Sadly, I was unable to make the Hoober’s field trip because I was working the Bands of America Regional championship however here is what Christian Riggin has told me about the trip. Christian learned a lot about precision agriculture. Some of the emerging technology includes drones, automated equipment, computer systems, and advancements in old technology. Some of the challenges with precision agriculture include educating the public about precision agriculture, tech support, and impatient people who don’t want to take the time to learn about the technology. You need to have a license in order to fly a drone and you have to register your drone so the government knows that you aren’t a spy.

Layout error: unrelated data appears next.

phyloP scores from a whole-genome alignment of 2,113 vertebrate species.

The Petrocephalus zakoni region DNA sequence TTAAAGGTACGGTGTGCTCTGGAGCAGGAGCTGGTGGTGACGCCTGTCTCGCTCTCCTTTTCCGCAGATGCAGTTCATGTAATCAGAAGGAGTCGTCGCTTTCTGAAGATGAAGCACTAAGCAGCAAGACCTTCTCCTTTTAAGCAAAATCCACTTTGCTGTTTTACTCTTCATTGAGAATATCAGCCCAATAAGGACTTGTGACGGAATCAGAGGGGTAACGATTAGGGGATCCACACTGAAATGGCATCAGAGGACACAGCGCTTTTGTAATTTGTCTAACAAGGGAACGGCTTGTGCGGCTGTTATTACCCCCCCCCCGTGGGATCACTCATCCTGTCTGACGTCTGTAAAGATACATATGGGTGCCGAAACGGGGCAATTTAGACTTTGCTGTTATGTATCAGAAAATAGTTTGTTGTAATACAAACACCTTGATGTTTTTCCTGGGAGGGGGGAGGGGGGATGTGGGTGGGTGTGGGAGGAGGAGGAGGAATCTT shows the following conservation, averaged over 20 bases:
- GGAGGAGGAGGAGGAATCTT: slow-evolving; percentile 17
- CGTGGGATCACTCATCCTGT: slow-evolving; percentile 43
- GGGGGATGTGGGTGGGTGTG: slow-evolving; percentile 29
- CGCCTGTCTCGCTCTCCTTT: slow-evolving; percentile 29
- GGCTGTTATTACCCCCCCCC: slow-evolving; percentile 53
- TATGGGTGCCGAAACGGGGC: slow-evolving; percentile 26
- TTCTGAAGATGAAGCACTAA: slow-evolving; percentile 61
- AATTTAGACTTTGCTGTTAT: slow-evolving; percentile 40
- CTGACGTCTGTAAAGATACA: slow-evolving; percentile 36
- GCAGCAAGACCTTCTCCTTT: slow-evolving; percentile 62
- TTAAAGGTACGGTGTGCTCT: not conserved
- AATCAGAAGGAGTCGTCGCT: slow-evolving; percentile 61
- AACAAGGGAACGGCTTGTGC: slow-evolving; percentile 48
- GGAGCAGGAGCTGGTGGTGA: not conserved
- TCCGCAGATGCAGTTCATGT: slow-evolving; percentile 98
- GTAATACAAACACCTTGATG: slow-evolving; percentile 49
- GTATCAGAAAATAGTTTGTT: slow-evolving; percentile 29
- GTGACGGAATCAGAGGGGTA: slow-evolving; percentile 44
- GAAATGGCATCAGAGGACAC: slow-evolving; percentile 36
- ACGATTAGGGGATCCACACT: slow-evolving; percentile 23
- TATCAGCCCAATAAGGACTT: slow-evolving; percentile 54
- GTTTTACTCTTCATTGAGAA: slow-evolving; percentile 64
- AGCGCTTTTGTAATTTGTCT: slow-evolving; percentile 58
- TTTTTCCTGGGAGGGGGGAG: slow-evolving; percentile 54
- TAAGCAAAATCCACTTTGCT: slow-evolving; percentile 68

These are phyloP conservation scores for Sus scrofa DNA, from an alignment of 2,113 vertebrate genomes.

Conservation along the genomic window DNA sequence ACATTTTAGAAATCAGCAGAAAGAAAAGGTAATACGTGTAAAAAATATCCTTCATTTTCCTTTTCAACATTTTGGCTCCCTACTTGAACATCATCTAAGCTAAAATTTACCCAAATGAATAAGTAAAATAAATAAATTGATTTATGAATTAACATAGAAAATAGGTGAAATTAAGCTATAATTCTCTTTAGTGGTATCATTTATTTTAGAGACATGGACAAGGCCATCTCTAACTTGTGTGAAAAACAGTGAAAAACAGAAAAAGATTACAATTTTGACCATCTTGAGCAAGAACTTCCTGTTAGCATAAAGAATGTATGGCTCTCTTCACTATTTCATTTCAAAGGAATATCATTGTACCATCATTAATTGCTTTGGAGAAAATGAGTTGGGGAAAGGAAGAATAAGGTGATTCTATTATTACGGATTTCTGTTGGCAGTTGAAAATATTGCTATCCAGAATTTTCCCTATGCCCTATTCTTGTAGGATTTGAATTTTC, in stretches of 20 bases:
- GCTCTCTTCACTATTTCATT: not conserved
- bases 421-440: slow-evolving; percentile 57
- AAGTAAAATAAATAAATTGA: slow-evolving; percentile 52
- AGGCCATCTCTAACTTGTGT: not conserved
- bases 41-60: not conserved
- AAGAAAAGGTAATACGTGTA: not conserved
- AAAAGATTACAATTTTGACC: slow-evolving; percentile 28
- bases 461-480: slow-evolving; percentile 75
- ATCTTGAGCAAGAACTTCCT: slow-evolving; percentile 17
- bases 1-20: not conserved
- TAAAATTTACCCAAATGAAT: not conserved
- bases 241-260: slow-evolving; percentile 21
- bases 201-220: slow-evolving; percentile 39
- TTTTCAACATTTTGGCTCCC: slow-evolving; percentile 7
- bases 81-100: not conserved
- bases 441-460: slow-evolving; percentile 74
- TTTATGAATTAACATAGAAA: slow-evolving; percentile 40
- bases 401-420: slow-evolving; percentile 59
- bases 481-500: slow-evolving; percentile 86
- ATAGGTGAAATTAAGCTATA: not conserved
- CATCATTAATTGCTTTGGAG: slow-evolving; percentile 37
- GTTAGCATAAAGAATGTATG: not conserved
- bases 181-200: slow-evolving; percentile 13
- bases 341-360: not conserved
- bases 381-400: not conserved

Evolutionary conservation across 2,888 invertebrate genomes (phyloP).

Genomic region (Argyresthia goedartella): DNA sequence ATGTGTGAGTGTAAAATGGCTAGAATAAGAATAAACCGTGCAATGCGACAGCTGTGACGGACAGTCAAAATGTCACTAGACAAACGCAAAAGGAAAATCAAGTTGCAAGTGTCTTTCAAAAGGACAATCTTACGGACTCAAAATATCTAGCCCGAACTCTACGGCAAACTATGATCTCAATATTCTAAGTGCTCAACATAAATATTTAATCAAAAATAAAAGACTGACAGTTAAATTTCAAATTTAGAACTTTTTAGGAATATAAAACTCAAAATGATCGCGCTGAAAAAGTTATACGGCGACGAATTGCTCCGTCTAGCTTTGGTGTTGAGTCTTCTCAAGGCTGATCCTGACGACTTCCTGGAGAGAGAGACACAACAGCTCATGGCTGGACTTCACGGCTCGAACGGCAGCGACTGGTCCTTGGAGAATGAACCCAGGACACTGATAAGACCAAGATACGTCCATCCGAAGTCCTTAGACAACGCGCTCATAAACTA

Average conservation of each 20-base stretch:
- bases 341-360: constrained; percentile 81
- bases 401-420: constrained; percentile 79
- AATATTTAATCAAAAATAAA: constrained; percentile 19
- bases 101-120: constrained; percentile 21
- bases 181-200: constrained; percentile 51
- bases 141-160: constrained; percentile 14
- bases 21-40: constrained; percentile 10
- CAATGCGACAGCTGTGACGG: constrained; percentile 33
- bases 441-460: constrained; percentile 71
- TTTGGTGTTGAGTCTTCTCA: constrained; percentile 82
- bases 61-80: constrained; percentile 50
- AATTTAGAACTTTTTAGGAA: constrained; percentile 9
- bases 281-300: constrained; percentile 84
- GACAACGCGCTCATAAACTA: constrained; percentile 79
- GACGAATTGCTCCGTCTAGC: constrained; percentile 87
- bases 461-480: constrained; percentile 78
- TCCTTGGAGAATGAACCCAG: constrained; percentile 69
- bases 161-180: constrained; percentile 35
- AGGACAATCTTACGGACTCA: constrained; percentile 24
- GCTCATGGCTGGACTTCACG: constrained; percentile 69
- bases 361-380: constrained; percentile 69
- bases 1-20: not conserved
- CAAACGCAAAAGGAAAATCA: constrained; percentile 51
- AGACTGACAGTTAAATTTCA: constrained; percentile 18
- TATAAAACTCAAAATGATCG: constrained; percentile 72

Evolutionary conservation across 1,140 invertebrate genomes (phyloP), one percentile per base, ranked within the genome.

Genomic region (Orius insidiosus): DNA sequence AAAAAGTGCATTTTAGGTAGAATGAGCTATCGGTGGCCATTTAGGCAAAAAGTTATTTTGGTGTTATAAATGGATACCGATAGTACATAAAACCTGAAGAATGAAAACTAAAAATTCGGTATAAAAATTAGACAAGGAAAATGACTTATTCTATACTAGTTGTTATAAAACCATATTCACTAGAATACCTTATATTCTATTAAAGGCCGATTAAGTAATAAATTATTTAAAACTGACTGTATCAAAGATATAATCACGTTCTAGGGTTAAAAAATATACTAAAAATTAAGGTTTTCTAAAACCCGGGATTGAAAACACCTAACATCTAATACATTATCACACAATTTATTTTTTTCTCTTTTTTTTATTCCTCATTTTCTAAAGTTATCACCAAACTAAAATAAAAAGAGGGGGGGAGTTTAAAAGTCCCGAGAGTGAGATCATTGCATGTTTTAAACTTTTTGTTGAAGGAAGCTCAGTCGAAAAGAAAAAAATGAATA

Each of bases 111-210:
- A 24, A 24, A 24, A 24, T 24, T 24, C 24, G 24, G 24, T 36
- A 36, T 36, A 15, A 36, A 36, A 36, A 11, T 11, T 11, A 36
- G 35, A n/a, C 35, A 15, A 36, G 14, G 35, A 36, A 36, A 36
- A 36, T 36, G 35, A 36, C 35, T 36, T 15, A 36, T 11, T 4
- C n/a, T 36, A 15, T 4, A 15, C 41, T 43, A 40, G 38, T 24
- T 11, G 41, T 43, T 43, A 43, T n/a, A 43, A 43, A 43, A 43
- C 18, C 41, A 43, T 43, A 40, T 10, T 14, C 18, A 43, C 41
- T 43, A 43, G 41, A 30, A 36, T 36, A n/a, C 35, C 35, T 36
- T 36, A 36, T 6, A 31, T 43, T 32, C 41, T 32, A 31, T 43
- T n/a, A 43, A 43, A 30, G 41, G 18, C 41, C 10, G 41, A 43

In order to work in precision ag, one should have background in problem solving, patience, understanding the us and function of the technology and mechanical and technician knowledge. According to Hoober’s, precision ag has allowed farmers to be faster in what they do and also be more efficient. This is most because they can place fertilizer and other needed materials exactly where it is needed with the use of technology telling them where it is needed (drones, NDVI, GPS). Christian was really good at driving the tractor and wasn’t scared one bit until he put it into auto steering. Over all, I’m very sad that I missed this field trip; it sounds like everyone had a really good time, and, on the plus side, there was a working bus!